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Freezing of Account of EndSARS Protesters a Breach of Constitution?

The #ENDSARS campaign lasted for more than 2 weeks against the brutality of many of the officers of the Nigeria Police Force. The youths in assertion of their right to freedom of expression, including holding opinions, receiving and imparting ideas, and also exercising their freedom to assemble freely as contained in Section 39(1) and 40 of the 1999 constitution as amended, led various peaceful protests to show their dissatisfaction against the inept government and police brutality and criminality.

Then, on the 20th of October 2020, some members of the Nigeria Armed Forces and police shot at unarmed protesters at Lekki Toll Gate, Lagos. These armed men opened fire on the innocent nonviolent protesters gathered at the Toll gate. However, the Nigeria Army, through their spokesman, Major Asoba Olaniyi, claimed that the soldiers were deployed to restore order and denied any killing of #EndSARS campaigners. The protest was thus suspended when the government pleaded with the protesters and agreed to negotiate with the youths to resolve this outrageous issue.

It is, therefore, hypocritical for the government after this agreement, to freeze the account of 19 individuals and a public affairs company linked to the #ENDSARS protest till January pending the outcome of investigation by the Central Bank of Nigeria. The freezing of accounts is a breach of their right to fair hearing and the fundamental human right as postulated in the constitution.

An ex parte order should not be given against these persons without the other party putting them on notice. The claim by the Central Bank of Nigeria that they are terrorists and their accounts were sponsored by terrorists is unconstitutional and unprofessional, especially when the opportunity was not given to the other party to react to this fictitious claim. None of the parties against whom the motion was sought was present; and they had no foreknowledge of the suit. These persons should have been present when any evidence against them is given; and also, they should be given enough opportunity to correct or contradict such evidence. But this was not the case. They were neither in court nor served any notice of any pending case before that very court.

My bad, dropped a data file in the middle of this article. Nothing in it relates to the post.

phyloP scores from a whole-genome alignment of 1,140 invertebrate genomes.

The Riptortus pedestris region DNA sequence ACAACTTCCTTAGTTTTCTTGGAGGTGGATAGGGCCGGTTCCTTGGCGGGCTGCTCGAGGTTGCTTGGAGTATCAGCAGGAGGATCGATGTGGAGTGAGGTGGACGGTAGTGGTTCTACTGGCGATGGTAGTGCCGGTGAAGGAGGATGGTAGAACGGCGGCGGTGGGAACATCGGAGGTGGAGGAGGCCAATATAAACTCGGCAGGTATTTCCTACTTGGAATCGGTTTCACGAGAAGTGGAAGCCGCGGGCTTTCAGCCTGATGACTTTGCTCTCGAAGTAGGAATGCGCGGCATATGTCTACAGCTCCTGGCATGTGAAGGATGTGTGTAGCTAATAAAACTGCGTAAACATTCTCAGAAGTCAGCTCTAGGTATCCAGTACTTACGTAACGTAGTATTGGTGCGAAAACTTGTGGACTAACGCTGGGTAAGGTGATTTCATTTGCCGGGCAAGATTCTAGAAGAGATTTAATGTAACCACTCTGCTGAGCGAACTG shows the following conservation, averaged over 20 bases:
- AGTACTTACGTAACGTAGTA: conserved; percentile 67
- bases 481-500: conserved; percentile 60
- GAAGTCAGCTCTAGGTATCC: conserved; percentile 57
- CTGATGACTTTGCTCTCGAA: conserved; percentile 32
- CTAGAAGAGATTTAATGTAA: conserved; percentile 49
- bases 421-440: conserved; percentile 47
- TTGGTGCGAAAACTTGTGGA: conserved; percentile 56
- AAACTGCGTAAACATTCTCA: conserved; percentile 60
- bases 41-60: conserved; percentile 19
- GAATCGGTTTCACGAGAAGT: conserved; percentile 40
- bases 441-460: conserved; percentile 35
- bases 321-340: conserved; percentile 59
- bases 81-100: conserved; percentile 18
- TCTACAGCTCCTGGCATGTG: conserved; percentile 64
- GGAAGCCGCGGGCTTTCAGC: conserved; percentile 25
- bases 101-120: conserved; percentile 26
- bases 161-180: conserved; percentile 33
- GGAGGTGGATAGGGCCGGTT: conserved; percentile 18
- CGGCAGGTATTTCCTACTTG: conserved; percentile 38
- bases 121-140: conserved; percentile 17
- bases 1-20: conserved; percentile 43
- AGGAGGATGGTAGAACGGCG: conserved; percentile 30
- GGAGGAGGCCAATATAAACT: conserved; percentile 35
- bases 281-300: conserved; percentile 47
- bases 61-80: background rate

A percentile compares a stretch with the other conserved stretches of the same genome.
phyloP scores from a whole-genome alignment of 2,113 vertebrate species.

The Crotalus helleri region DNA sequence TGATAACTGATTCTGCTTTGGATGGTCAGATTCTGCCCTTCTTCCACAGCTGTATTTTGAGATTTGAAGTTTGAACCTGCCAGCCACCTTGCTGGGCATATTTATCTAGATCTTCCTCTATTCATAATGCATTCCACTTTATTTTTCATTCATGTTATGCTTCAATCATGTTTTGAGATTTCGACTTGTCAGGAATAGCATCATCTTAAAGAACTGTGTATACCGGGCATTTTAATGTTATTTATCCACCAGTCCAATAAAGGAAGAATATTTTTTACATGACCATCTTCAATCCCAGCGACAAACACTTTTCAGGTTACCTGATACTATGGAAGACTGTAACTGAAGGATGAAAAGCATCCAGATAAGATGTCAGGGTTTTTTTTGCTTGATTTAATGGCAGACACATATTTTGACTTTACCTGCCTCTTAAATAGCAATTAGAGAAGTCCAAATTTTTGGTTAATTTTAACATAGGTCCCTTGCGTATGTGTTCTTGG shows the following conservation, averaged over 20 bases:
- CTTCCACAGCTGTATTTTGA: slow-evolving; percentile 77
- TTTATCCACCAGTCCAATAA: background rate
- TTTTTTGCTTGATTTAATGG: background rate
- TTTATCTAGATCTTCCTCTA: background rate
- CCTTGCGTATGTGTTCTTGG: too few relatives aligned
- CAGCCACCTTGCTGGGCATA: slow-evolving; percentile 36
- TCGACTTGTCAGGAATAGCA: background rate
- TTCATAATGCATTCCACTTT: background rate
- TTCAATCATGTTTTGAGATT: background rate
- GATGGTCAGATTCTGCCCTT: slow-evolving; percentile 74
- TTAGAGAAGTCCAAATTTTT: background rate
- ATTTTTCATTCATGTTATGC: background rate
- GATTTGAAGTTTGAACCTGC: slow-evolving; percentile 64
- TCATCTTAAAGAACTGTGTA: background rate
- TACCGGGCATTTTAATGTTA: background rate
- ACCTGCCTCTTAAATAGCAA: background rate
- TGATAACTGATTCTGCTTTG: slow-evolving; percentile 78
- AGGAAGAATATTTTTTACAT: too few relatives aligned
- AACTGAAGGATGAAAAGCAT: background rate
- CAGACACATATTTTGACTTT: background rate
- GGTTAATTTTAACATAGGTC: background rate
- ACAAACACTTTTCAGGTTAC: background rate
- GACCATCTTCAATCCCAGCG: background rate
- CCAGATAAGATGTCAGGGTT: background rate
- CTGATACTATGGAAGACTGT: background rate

This very action of the CBN is unconstitutional and unlawful to our democratic dispensation. It is, therefore, illegal to arrest, detain and freeze the account of protesters who were only exercising their constitutional given rights. I, therefore, recommend that the order of the court be set aside and another motion heard on notice in accordance to our democratic constitution.


Barr Ifeoma Eke is a barrister and solicitor of the Supreme Court of Nigeria. She is currently in private practice and has appeared and done matters in all courts in Nigeria. Barr. (Mrs.) Eke is presently a doctoral student international and comparative law at the University of Nigeria, Nsukka, Nigeria.  

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